Numerous events have already been cancelled around the community due to the COVID-19 pandemic and there’s more to come.
A panel discussion on climate change, co-hosted by Chemainus Climate Solutions and Chemainus United Church, was cancelled Saturday, March 14. It will be rescheduled at a future, yet undetermined, date.
“The things that bother me most about COVID-19 is that it appears to be infectious some days before symptoms appear,” noted spokesman John Silins. “That makes contact tracing extremely difficult, if not impossible. While the incidence rate now appears to be much lower than that for influenza, mortality is estimated to be five to 10 times greater than that for influenza. As things stand now the risk of exposure to the virus is low, however, it is a risk that needs not to be taken.”
Chemainus Theatre Festival also did the expected, shutting down production in the short term that resulted in the cancellation of two weeks of The Marvelous Wonderettes show. A decision is expected soon on The 39 Steps, due to start April 9.
The Cowichan Valley Memorial Midget C Hockey Tournament, scheduled to run Friday, March 20 through Sunday, March 22, was cancelled when Hockey Canada and BC Hockey sent out a notice to shut down all competitions.
Separate stories on both the Chemainus Theatre and the hockey tournament are in the March 19 edition of The Courier.
The upcoming Sunday, March 22 Chemainus Classical Concerts featured performance Cherry Blossoms with Anna Betuzzi (oboe) and Kelly Charlton (piano) is another casualty of the pandemic.
“Considering the current directives to prevent the spread of COVID-19, we have decided to cancel our March 22 concert,” noted Chemainus Classical Concerts artistic co-director Rykie Avenant.
“If you have already purchased a ticket for this concert from one of the ticket outlets, you may return the ticket to them for a refund.”
Season ticket holders are advised that the concert schedule is in the process of being rebuilt so these performers can be enjoyed at a later date.
“Hopefully April brings good news, and we can see you at our next concert,” added Avenant.
The celebration of life for Chemainus basketball star Bill Robinson Sunday, April 5 at the Cowichan Exhibition Ground’s Mellor Hall will not be going ahead as originally planned.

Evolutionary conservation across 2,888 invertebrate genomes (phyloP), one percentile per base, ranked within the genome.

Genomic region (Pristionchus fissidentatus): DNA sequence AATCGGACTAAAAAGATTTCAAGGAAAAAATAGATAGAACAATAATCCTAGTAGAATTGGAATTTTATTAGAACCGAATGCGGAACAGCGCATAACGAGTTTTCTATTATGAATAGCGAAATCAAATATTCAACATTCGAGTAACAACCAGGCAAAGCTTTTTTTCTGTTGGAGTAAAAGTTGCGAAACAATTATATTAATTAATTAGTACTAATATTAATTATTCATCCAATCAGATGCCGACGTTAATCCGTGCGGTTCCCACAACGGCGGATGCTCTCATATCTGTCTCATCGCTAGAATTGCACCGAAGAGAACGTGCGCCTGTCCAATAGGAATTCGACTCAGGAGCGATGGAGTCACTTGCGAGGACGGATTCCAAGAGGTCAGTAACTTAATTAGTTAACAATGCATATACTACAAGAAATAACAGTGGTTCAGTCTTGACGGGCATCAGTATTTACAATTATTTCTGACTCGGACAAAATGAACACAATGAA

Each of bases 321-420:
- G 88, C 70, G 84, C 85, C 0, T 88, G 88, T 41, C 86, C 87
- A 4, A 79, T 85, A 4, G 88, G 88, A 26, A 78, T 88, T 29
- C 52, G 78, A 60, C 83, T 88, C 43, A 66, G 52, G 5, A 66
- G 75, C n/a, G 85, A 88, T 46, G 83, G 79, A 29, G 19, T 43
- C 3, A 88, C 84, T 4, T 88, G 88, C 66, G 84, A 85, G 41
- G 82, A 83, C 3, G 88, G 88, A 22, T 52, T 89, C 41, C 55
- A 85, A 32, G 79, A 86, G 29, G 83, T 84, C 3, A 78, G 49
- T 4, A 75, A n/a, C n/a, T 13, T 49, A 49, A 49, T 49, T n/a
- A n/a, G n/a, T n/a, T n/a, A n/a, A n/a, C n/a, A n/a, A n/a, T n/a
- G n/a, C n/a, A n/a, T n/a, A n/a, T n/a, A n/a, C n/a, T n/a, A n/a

“We will have a website set up by April 5 to share the slideshow and some thoughts, as well as a place for people to leave comments should they wish,” noted Robinson’s daughter Ella.
They’re planning a family gathering in the summer instead.
With Chemainus being a tourist town, there are concerns about the industry.
Lori Frankson, executive director for the Chemainus & District Chamber of Commerce, indicated she hasn’t heard of any local bookings being cancelled yet.
“It is early days, though,” she conceded. “Our Wednesday market is due to start in the middle of May but we are hopeful that the virus will be under control by then. Again, all we can do is wait.”
The Chemainus Rotary Club’s Roaring ’20s themed auction and dinner April 4 at the Chemainus Theatre will be rescheduled.
“Please be advised that our auction is postponed, for now, and we hope to find an alternate date later in the year to hold the event,” reported club member Shannon Bellamy.
Hansel & Gretel’s Candy Co. Ltd. in downtown Chemainus announced it would be closing for two weeks starting Saturday March 14 due to the COVID-19 Virus. It had just reopened for the season March 1.
“During these uncertain times, we have chosen to be cautious for the protection of our staff, our customers and our community,” noted Kathy Yeager.
But any candy emergencies were being accommodated by calling 250-210-1061.
“We will reassess as more information becomes available,” added Yeager.
The Chemainus 55+ Activity Centre has elected to cancel its popular Monday night bingo sessions until further notice.
The St. Patrick’s Day dance at the centre March 14, featuring the Copper Canyon Band, was also cancelled.
The Chemainus Health Care Centre remains a primary area of concern, with patients vulnerable to viruses.
A notice posted outside the centre from Carmela Vezza, operations director of long-term care for Island Health, reads in part as follows:
“While the risk of spread within British Columbia remains low, we are taking precautionary steps to prevent illness caused by COVID-19 within long-term care facilities. We understand the importance of family and visitors to our residents and we are trying to balance resident health and safety with quality of life.
“Beginning immediately, anyone with symptoms of a cold or influenza, even a slight sniffle or scratchy throat, is asked to refrain from visiting a long-term care facility; we are also asking that you not bring pre-school or school aged children to the site, as children can be infected and show no symptoms; if you have been in contact with a person infected with COVID-19 during the previous 14 days, do not visit; and please limit your visit to your family member(s) or friend only.”
Cowichan Valley School District 79 students are currently into the second and final week of their spring break. More information is expected soon whether that break from school might be extended so parents are advised to start making alternate arrangements for their children now in the event classes remain out longer.